The towbar can now be tested and then used. I was waiting for some anti-vibration spring washers (to avoid the A-frame falling apart in use!) I expect to make use of the towing facility when making longer trips, and for rescuing the Lyka if it should malfunction. For more modest trips, I have some Jerry cans for water or diesel fuel, which can be put in a trailer. I was thinking that towing cars using an A-frame was uncommon when, on my last motorway trip, I noticed a small car being towed by this method by a motorhome. The steering wheels are supposed to use the built in castor effect to line up with the line of travel.
Here, the towbar is shown lowered and ready for use. It can be disconnected from the Lyka by removing the bolts which go through the u-bolts. I already have a towing/lighting board to attach to the rear of the Lyka.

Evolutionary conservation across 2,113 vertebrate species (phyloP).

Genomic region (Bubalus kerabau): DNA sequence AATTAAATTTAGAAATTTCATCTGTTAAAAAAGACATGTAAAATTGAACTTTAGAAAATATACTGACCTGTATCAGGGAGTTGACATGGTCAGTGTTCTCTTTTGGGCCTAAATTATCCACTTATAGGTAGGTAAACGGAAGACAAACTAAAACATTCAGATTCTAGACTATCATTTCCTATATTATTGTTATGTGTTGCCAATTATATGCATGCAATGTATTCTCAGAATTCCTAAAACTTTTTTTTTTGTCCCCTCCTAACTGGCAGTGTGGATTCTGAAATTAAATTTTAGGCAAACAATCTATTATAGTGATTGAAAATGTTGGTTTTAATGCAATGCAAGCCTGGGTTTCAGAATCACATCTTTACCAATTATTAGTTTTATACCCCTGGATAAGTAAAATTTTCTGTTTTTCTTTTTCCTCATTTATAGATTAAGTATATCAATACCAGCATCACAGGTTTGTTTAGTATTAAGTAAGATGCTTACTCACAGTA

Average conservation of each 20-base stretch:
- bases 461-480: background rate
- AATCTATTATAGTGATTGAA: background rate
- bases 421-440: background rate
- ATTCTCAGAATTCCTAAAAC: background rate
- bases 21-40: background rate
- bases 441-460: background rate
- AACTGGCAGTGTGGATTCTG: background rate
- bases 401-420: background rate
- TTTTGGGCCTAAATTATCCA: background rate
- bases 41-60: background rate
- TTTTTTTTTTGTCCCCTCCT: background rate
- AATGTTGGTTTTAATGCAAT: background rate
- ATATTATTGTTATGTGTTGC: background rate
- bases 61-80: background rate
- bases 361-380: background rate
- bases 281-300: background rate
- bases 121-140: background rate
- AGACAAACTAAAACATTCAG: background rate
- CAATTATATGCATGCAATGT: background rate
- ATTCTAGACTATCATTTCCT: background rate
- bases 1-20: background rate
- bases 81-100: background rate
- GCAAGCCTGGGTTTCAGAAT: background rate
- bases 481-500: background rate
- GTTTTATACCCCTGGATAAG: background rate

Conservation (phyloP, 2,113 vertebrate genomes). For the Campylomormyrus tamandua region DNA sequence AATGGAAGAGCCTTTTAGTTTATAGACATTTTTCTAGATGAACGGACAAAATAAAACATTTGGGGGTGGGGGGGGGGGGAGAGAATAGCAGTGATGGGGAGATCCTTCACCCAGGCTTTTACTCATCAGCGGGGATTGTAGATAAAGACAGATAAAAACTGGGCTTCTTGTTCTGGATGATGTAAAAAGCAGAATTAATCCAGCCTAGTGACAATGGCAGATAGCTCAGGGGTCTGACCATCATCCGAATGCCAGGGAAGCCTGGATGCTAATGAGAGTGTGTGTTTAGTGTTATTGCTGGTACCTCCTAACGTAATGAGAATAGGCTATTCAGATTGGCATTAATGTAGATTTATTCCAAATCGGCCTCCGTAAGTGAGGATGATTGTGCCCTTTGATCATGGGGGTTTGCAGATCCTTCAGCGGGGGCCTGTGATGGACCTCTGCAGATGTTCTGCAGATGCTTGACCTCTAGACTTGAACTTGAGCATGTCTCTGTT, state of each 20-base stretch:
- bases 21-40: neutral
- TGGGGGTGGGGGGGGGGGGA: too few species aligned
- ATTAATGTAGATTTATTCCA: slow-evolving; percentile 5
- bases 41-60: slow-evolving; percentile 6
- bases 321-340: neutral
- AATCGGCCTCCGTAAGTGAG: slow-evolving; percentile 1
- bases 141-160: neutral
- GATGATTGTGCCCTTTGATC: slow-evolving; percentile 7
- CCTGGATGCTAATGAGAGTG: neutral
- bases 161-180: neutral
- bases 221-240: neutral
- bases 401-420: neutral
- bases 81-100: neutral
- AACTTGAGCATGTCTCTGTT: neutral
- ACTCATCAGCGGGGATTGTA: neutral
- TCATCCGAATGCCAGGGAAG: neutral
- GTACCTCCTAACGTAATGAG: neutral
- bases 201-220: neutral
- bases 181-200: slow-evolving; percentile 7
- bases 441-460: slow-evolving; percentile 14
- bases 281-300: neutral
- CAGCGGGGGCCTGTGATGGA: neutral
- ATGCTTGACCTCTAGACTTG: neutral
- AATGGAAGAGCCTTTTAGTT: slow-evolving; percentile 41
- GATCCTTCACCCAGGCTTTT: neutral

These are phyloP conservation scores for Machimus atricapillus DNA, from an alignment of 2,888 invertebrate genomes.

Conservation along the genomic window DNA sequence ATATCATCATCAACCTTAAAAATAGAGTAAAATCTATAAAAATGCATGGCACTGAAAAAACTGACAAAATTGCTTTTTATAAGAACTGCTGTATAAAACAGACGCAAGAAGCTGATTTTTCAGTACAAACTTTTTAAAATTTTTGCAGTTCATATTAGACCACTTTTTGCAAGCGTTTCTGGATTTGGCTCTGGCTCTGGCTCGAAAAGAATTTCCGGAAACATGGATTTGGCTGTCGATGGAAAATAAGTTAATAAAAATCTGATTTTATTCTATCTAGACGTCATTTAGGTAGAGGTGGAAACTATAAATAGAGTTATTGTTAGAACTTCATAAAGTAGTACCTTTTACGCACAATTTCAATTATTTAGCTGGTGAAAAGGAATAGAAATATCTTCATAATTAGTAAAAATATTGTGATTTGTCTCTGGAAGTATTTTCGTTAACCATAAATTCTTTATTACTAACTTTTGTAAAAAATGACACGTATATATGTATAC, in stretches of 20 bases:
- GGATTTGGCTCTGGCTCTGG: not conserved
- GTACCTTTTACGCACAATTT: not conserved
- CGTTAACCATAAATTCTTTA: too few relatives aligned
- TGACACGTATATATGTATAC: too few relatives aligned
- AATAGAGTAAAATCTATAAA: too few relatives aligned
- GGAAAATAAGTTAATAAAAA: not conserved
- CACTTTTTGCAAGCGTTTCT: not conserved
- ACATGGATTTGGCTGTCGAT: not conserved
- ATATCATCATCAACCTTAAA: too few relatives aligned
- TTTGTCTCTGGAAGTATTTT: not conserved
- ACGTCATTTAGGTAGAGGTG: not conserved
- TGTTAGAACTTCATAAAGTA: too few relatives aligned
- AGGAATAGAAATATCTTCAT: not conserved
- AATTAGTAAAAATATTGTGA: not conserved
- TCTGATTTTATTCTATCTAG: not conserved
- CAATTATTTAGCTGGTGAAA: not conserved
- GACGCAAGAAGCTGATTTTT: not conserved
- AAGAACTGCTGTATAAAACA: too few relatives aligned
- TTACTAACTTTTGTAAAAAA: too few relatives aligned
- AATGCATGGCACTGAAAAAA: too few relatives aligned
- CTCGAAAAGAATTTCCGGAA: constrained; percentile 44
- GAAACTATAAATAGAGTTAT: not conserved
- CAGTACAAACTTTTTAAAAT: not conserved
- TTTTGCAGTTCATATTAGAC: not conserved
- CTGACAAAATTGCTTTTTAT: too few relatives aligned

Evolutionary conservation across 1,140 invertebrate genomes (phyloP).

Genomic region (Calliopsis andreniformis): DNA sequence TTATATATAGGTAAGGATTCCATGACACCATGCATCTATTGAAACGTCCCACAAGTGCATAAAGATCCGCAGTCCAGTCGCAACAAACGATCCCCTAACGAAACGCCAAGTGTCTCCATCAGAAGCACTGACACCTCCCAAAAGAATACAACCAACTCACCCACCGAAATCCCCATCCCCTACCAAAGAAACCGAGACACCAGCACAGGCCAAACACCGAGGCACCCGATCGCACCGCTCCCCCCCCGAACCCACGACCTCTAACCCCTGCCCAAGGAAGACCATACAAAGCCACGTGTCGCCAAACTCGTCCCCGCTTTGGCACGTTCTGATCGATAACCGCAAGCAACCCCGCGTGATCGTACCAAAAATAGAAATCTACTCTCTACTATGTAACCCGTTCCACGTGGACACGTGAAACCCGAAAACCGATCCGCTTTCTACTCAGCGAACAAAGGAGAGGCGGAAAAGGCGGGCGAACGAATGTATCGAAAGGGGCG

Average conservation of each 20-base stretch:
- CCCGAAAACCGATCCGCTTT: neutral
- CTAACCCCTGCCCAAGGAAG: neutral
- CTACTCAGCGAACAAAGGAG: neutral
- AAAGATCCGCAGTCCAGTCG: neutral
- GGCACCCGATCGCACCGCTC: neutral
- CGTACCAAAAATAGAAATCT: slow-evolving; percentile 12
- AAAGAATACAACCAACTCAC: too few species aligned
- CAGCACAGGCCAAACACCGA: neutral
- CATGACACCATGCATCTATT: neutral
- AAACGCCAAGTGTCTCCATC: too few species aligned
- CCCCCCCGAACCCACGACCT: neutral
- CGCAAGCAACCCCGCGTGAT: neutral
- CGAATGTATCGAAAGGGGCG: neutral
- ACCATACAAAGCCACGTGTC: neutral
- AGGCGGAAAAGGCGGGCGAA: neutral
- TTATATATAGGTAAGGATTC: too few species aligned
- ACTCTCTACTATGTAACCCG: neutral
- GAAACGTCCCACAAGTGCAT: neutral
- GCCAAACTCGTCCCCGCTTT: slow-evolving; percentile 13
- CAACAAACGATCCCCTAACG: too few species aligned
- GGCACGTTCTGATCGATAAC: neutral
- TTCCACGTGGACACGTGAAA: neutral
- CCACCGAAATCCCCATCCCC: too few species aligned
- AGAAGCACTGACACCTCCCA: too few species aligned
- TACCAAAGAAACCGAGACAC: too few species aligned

The orange cable is intended to meet regulatory requirements for a backup to the main towing coupling.
I have now worked out the implications of a throw-away comment by our materials lecturer at college, that stainless steel work hardens when it is machined. I inadvertently selected stainless steel as the material for the channels which are the basis for the A-frame. I have not been able to develop the skills needed to drill stainless steel easily. But I have learned the virtue of patience, as it takes a long time. Simple DIY hand tools are no substitute for professional quality pillar drills, etc. with which the right speeds and feeds can be applied.